Spinocerebellar ataxias (SCAs) represent a large group of hereditary degenerative diseases of the nervous system, in particular the cerebellum, and other systems that manifest with a variety of progressive motor, cognitive, and behavioral deficits with the leading symptom of cerebellar ataxia. SCAs often lead to severe impairments of the patient’s functioning, quality of life, and life expectancy. For SCAs, there are no proven effective pharmacotherapies that improve the symptoms or substantially delay disease progress, i.e., disease-modifying therapies. To study SCA pathogenesis and potential therapies, animal models have been widely used and are an essential part of pre-clinical research. They mainly include mice, but also other vertebrates and invertebrates. Each animal model has its strengths and weaknesses arising from model animal species, type of genetic manipulation, and similarity to human diseases. The types of murine and non-murine models of SCAs, their contribution to the investigation of SCA pathogenesis, pathological phenotype, and therapeutic approaches including their advantages and disadvantages are reviewed in this paper. There is a consensus among the panel of experts that (1) animal models represent valuable tools to improve our understanding of SCAs and discover and assess novel therapies for this group of neurological disorders characterized by diverse mechanisms and differential degenerative progressions, (2) thorough phenotypic assessment of individual animal models is required for studies addressing therapeutic approaches, (3) comparative studies are needed to bring pre-clinical research closer to clinical trials, and (4) mouse models complement cellular and invertebrate models which remain limited in terms of clinical translation for complex neurological disorders such as SCAs.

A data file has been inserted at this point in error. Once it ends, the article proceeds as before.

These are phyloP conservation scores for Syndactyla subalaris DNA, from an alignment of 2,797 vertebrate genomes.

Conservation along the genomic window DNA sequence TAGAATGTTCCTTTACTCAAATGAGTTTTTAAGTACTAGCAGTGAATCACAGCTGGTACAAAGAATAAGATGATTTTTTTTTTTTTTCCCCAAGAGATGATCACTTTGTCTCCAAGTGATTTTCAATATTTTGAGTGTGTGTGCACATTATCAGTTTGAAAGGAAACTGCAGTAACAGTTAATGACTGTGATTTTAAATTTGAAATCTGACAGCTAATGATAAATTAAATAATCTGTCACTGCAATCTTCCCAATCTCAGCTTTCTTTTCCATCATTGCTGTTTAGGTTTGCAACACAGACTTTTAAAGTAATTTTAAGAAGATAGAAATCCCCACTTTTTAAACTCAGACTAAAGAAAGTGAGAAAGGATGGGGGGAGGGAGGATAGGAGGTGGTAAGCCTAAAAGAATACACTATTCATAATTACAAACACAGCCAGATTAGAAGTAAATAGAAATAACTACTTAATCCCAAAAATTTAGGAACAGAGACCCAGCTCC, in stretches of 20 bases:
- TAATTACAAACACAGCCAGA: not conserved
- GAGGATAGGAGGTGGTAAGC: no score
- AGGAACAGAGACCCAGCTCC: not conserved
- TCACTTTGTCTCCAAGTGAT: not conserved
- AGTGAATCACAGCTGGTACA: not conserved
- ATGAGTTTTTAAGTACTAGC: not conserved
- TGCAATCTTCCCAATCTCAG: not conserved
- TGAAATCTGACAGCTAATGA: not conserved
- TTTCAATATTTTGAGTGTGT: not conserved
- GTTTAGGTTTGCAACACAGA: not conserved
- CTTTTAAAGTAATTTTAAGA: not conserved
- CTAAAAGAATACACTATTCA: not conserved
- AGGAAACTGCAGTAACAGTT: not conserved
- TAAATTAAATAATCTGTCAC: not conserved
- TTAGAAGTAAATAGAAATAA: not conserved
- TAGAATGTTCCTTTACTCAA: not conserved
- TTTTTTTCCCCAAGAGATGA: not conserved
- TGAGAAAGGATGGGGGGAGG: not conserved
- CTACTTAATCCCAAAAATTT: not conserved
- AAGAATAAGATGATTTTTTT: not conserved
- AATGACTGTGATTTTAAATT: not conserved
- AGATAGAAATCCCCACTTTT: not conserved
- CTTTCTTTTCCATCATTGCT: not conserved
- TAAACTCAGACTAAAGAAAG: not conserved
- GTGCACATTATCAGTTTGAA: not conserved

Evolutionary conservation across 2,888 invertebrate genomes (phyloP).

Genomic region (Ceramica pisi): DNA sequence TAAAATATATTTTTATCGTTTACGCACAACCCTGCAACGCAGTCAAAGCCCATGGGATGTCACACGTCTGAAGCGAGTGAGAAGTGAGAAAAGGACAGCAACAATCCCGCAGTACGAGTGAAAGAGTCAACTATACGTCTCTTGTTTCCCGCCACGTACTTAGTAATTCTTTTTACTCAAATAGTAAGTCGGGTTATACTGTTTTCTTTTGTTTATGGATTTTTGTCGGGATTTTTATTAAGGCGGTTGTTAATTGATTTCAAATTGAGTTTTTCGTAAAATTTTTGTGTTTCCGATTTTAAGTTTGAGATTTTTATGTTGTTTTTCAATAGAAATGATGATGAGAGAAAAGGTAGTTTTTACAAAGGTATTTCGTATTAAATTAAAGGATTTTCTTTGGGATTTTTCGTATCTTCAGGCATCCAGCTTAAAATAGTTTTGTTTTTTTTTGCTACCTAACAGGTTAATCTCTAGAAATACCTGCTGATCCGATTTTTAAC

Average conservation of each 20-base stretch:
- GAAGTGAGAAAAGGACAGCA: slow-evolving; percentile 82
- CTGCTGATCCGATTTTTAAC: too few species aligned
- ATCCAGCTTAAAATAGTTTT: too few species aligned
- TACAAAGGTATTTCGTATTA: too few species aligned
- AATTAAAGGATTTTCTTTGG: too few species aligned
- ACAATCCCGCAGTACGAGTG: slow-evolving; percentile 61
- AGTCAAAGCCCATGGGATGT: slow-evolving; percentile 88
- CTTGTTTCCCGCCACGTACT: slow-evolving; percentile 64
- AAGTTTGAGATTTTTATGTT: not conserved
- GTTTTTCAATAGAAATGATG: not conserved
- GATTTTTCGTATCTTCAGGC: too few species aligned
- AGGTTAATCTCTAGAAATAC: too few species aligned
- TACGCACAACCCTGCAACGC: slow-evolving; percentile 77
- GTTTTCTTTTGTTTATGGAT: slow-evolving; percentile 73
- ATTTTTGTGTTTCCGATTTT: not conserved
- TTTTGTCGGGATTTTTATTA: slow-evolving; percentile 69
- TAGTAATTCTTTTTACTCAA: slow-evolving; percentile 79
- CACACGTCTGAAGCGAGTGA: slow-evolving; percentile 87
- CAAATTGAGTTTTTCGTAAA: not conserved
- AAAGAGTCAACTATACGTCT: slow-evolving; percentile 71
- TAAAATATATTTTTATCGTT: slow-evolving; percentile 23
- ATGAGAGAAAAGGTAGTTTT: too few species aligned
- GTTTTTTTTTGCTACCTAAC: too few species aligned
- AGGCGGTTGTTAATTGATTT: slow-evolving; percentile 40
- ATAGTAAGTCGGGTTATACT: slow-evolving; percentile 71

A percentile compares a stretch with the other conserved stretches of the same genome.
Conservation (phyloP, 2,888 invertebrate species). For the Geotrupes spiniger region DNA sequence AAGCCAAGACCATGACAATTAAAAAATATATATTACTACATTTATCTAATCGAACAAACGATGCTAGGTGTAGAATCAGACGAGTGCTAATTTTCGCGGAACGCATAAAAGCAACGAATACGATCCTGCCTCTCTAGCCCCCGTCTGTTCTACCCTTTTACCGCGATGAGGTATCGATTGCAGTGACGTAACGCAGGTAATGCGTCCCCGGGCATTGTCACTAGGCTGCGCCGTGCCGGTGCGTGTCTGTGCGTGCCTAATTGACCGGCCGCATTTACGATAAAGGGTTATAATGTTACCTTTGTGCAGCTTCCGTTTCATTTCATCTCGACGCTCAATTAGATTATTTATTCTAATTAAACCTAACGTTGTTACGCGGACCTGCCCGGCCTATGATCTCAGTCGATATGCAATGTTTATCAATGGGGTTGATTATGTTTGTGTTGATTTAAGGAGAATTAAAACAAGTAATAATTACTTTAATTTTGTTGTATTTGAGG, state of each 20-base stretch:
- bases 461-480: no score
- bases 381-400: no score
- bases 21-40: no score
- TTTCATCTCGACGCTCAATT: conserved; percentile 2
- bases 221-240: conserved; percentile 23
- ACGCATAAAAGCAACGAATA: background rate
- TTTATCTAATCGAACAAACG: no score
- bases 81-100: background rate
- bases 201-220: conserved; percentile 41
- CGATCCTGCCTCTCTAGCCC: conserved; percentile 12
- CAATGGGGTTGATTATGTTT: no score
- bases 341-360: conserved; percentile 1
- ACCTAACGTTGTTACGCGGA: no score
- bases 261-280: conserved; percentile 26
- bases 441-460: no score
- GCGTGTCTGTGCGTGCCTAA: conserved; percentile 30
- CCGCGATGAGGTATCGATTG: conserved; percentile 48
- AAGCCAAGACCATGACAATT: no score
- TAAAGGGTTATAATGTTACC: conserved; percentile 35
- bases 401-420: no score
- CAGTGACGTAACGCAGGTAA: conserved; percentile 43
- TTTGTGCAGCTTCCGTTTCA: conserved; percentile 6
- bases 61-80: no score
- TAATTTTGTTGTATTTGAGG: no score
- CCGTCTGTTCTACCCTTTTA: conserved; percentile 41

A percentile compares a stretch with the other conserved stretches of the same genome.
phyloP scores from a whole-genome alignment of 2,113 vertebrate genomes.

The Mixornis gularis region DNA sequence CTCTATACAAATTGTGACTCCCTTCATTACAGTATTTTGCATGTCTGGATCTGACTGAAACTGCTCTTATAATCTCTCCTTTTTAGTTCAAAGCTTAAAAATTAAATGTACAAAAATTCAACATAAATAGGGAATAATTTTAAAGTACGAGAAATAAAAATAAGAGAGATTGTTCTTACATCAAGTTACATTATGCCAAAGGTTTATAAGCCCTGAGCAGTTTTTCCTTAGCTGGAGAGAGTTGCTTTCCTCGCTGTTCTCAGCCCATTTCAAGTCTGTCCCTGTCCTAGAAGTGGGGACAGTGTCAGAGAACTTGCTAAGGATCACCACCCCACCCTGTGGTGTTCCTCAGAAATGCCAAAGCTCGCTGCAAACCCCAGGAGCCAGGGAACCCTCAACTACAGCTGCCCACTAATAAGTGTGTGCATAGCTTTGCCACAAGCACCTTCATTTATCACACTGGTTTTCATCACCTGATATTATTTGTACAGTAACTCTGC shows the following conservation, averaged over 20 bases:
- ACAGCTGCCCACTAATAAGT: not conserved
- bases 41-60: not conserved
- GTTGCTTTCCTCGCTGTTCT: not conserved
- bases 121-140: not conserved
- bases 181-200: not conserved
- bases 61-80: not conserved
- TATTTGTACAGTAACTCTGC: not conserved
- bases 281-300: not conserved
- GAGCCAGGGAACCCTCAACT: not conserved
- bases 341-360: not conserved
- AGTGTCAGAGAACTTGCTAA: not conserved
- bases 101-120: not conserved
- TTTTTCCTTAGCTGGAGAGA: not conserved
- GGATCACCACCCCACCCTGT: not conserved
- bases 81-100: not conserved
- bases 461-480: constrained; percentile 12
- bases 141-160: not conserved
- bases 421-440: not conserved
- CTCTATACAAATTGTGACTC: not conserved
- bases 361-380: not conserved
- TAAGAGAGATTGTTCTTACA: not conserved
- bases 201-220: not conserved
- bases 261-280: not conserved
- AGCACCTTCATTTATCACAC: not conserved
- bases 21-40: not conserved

|Original language||English (US)|
|Number of pages||30|
|Early online date||Aug 10 2021|
|State||Published - Aug 10 2021|
Bibliographical noteFunding Information:
The work on this article was supported by the following grants and projects: Charles University Research Fund (project number Q39 and project no. CZ.02.1.01/0.0/0.0/16_019/0000787) “Fighting INfectious Diseases,” awarded by the Ministry of Education, Youth and Sports of the Czech Republic, financed from the European Regional Development Fund (Jan Cendelin, Filip Tichanek, and Jan Tuma); R01 NS197387, R01NS109077, National Institutes of Health (NIH)/National Institute of Neurological Disorders and Stroke (NINDS) (Marija Cvetanovic); Brain/MINDS from Japan Agency for Medical Research and development, AMED (Grant Number JP20dm0207057), KAKENHI (Grant Number 18H02521) (Hirokazu Hirai); grants R37NS033123, R21NSNS103009, and UO1NS103883 from the National Institutes of Health (USA) (Stefan M. Pulst); (NIH)/National Institute of Neurological Disorders and Stroke (NINDS) grants R21NS103009, R01NS097903, R37NS033123, and U01NS103883 (Mandi Gandelman)Gandelman); and National Institutes of Health/National Institute of Neurological Disorders and Stroke grants RO1-NS022920 and RO1-NS045667 (Harry T. Orr).
© 2021, The Author(s), under exclusive licence to Springer Science+Business Media, LLC, part of Springer Nature.
- Spinocerebellar ataxias